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Accurate colors?

I have a model of a structure that will be painted, and I wanted to examine how different colors would look on it.  So I created some custom colors based on RGB values provided by PPG (the paint manufacturer) and the colors on the model appear a lot lighter than they do on color card samples I have.  The shade is also off somewhat.  Are there some tricks to getting these to match more closely (light control, etc).  Thanks for any suggestions.  

10 REPLIES

Re: Accurate colors?

[ Edited ]

If you are on ST7 or ST8, try rendering the model in Keyshot.

Perhaps you will get to see a closer match.

 

With light control, you are headed in the right direction.

A point light will certainly cause a shade change even over small distance.

So the best option would be a distant light or directional light with the viewing direction same as the direction of the light.

I am still on ST6 - no Keyshot. Most of my understanding of color shades and lights is derived from usage of 3D Studio MAX. but I think these tweaks should apply in your case too.

Re: Accurate colors?

Thanks for the suggestions. I'm on ST7 Foundation, so no Keyshot either :^( unfortunately). But it does have some basic lighting control (I think) so I'll play with that and see how it does. Another thought I had was maybe exporting the model to Google Sketchup and seeing what it can do. It's oriented more towards home/architectural design and may have better tools for accurate color rendering.

Re: Accurate colors?

Might be able to tweak your monitor...?

Bruce Shand
ST9 MP5 - Insight - Win10 - K4200

Re: Accurate colors?

I was also going to mention monitor.  Accurate color reproduction starts with the monitor and some are incapable of accurately representing colors at all.

 

Here is a good resource: http://www.cambridgeincolour.com/tutorials/monitor-calibration.htm

Ken Grundey
Production: ST9 MP4
Testing: ST10

Re: Accurate colors?

pkelecy,

you can adjust shininess, reflectivity and 4 colors in facestyle, reflections, depth fading and 9 lights in viewstyle to change a color on the screen.

 

You can do this easily with my SE-App PST as shown here.

30 days trial version

 

regards

Gerald

 

Re: Accurate colors?

[ Edited ]

Bruce, Ken, I would call that thinking out of the 'box' Robot Happy

Your long experience reflects here.

Re: Accurate colors?

[ Edited ]

There are very cost effective monitor calibration systems out there that help with color calibration and even re-adjust your monitor based on the light in your room. If you need to repeatedly do color matching it's something to consider.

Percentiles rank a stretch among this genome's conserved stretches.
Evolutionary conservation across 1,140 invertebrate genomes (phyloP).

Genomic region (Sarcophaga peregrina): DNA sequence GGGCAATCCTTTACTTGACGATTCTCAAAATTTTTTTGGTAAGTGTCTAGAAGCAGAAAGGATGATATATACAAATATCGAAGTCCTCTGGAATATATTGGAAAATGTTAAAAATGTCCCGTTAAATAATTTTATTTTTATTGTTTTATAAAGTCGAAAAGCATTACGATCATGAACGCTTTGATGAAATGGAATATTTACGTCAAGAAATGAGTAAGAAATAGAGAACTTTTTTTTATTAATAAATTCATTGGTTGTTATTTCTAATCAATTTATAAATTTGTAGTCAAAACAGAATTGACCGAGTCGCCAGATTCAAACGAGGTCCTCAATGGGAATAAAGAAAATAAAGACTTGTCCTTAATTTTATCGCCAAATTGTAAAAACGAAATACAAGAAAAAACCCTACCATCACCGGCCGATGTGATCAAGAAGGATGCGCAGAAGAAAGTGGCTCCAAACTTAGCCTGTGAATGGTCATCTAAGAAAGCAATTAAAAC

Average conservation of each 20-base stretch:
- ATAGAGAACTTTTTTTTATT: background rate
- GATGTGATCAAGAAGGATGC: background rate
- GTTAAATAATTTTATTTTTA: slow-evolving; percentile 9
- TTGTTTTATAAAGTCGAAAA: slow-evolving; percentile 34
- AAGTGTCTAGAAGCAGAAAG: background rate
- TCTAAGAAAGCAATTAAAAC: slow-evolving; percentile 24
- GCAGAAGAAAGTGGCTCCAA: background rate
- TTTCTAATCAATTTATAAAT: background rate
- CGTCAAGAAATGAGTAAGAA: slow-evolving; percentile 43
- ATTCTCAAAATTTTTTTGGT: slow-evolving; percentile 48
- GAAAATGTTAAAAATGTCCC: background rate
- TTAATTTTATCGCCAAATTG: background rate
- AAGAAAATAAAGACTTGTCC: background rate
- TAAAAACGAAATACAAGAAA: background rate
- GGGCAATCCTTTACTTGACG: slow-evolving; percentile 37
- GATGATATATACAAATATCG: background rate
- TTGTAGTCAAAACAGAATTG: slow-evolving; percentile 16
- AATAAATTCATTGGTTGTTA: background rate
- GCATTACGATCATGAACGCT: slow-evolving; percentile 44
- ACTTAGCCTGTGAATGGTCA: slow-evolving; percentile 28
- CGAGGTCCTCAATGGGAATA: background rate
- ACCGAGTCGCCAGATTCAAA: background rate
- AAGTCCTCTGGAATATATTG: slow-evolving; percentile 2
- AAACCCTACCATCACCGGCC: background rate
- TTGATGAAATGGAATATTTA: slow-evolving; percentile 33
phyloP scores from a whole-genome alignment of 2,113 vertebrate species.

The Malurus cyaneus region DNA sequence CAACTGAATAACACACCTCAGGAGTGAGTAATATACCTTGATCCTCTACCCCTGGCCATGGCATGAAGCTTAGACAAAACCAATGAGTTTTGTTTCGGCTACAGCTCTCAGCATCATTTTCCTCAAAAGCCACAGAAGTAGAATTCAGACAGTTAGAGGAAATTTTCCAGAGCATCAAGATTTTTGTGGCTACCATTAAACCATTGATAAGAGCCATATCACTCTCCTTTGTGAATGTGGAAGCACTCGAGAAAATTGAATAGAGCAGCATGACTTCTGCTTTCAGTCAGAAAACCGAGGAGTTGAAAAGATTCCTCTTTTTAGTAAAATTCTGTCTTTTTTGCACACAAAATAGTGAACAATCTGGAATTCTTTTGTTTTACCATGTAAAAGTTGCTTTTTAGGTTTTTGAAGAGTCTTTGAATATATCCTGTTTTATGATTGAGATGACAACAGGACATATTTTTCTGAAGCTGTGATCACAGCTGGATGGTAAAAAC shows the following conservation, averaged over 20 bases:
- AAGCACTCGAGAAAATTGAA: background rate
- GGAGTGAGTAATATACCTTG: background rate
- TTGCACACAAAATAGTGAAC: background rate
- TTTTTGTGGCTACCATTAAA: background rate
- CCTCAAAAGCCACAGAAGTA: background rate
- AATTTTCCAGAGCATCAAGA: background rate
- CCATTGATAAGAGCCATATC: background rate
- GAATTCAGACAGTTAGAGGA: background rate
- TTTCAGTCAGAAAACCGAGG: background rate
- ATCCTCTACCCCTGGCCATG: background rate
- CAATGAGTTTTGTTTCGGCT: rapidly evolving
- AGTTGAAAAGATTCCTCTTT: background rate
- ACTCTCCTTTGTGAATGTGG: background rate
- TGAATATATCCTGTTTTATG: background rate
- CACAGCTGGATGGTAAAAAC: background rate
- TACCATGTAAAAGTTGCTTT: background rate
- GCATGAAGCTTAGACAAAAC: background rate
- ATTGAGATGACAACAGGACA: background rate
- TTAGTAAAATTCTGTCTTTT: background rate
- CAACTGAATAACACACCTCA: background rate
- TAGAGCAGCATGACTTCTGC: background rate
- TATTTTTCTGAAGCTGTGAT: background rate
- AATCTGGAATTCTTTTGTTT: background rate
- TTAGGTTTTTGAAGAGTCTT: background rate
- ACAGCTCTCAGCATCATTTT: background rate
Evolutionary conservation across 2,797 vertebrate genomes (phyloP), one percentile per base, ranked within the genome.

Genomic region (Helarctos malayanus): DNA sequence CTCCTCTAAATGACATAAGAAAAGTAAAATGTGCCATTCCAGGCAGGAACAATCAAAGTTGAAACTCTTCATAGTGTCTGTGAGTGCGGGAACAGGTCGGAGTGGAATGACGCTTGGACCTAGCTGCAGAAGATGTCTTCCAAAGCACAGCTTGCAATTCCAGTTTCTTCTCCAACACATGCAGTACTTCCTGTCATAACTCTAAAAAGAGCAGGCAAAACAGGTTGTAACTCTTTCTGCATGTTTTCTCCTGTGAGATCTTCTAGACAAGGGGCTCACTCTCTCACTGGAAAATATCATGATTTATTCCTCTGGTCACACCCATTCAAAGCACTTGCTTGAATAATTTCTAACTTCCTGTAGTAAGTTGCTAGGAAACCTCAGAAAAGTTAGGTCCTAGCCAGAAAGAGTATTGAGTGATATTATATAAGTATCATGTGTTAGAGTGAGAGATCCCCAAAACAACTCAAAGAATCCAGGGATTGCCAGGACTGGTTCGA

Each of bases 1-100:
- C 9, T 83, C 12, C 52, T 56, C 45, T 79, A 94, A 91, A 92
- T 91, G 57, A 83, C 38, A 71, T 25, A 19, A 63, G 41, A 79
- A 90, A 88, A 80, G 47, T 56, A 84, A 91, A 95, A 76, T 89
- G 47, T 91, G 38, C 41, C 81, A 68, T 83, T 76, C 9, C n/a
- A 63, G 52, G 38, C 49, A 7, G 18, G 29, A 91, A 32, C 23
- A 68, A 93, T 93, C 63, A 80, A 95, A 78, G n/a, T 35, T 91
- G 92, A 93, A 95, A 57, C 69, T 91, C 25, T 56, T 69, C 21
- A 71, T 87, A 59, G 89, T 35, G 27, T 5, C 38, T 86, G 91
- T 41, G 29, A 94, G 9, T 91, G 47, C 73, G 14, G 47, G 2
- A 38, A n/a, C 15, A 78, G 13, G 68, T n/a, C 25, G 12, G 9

Grundey posted a link to a good one. Worth checking out.

Re: Accurate colors?

Pat,

 

I also find, if you are better comparing the resulting SE color to a swatch on your screen, rather than a real world one back to your display, as you'll see different result,...which goes to what the others have suggested.

Sean Cresswell
Design Manager Streetscape Limited
Solid Edge ST9 [MP5] Classic [x2 seats]
Windows 10

Re: Accurate colors?

We also have this with custom colours for specific customers.

 

Keyshot is great for doing proper renders as you can pick pre-made RAL colours etc. but for the SE model view I've found that you get a decent result if you make the Edges, DIffuse, Specuclar and Ambient Colours match the RGB of the colour you want and the Emmission colour black, or almost black.The key to making it reasonably accurate is making the Emission colour very dark, otherwise the colours are too light.  Obviously you can tweek these colours as much as you want, but for a quick fix, this is pretty good.

 

Also remember you'll probably have to divide your RGB vaules by 255 to change them from a 0-255 range to 0-1 range that SE wants.

 

 

If you're interested in what's going on, the Diffuse colour is the 'actual' colour of the part, the Specular is the colour of bright hotspots, e.g. the white spot on a sphere lit by a spot light. The Ambient colour is that when the part is light by indirect light, and emmissive colour is about the colour of light being emmitted from the part, hence it is zero for most things.